Campus News

Diversity Days highlights connections

Diversity days group
Cheryl Dozier (left)

Tolerating diversity is not enough. To make an impact on individuals across campus and the world, diversity must be embraced, according to several speakers at the Chapel during the second annual Diversity Days kickoff celebration sponsored by the Office of Institutional Diversity.

“To be accepted: that’s all any of us ever seeks. We are social creatures, and we long to be accepted,” said Dawn Bennett-Alexander, associate professor of employment law and legal studies, and a speaker at the event.

Diversity Days is an institution-wide series of events to highlight the connections among all members of the UGA campus.

The theme for this year’s observance was “Embracing Diversity: Planting the Seed.” The kickoff celebration featured music from the Korean Traditional Play Association, Ecuadorian student Maria Fernanda Cornejo, and students Akin Adebowale and Evon Williams.

It also included talks on the kinds of diversity celebrated during Hispanic Heritage Month, which runs Sept. 15-Oct. 15, and during Lesbian, Gay, Bisexual and Transgender History Month, which occurs throughout October.

In addition, several awards were presented for the first time as part of the kickoff celebration.

Undergraduates Wendell Scott and Monique Campbell received the Black Alumni Scholarship, which recognizes students who exhibit dedication to racial equality through previous experience, initiatives and creativity in improving race relations in their community with $1,500 each.

Diversity Scholarships in the amount of $1,500 each were given to two undergraduate students: Johana Elangwe and Dwayne Haynes. The scholarships, sponsored by the Athletic Association, honor individuals who have demonstrated leadership abilities through participation in community service, extracurricular or other activities.

The Office of Institutional Diversity Embracing Diversity Awards were given to a faculty member, a staff member, a student group and a department to recognize the extra effort they have extended beyond their assigned responsibilities to promote diversity and inclusion at UGA.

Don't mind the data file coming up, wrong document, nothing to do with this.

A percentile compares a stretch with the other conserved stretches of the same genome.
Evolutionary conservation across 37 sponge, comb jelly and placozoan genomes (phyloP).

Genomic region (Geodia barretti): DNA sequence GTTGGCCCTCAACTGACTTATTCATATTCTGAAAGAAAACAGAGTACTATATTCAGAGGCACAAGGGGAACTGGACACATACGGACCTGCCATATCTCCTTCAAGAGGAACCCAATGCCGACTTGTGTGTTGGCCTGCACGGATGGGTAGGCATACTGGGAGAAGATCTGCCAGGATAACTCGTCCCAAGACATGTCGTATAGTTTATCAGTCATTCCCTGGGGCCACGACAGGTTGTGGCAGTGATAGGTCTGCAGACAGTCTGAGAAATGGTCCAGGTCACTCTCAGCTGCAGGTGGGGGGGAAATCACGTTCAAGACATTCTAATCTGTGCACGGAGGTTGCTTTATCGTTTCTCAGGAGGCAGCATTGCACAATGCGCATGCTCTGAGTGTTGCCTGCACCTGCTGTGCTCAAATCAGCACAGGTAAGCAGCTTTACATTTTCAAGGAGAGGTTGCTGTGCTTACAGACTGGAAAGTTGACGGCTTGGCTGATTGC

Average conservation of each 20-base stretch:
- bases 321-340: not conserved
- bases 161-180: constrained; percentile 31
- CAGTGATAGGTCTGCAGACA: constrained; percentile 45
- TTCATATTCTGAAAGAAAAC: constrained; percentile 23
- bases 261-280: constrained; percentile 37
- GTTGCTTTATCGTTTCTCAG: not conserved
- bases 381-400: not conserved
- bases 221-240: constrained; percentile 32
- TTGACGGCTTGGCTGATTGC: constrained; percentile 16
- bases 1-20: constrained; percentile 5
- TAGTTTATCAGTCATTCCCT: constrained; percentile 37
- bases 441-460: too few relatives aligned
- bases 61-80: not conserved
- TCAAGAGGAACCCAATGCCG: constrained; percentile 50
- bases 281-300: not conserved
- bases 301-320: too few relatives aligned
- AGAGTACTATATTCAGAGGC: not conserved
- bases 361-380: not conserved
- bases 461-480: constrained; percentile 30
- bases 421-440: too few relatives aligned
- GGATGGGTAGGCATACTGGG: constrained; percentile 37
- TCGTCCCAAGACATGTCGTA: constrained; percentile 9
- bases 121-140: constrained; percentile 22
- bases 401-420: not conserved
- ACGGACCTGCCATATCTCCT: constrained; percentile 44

Rose Chepyator-Thomson, professor of kinesiology, received an OID Embracing Diversity Award for her work in the Focus on Diversity program in the College of Education, her role in diversifying the physical education teacher education program for pre-service teachers and development of the Educational Forum for Culture, Research and Training.

Procurement officer Annette Evans received one for her efforts in helping to coordinate UGA’s first Minority and Small Business Vendor Expo, which brought more than 200 vendors to campus to tour 90 departmental booths.

Another award went to Georgia Daze, a student group that brings high school seniors from historically underrepresented populations onto campus for a look at collegiate life. During its pilot year in 2005, 93 percent of the prospective students the organization brought to campus decided to pursue undergraduate degrees at UGA.

And the microbiology department won an award for its efforts to recruit students from underrepresented groups to consider microbiology and related disciplines as units of study and as careers.

For the past seven years, the department has sought out hearing-impaired students from such places as Galludet University to participate in its summer undergraduate research program.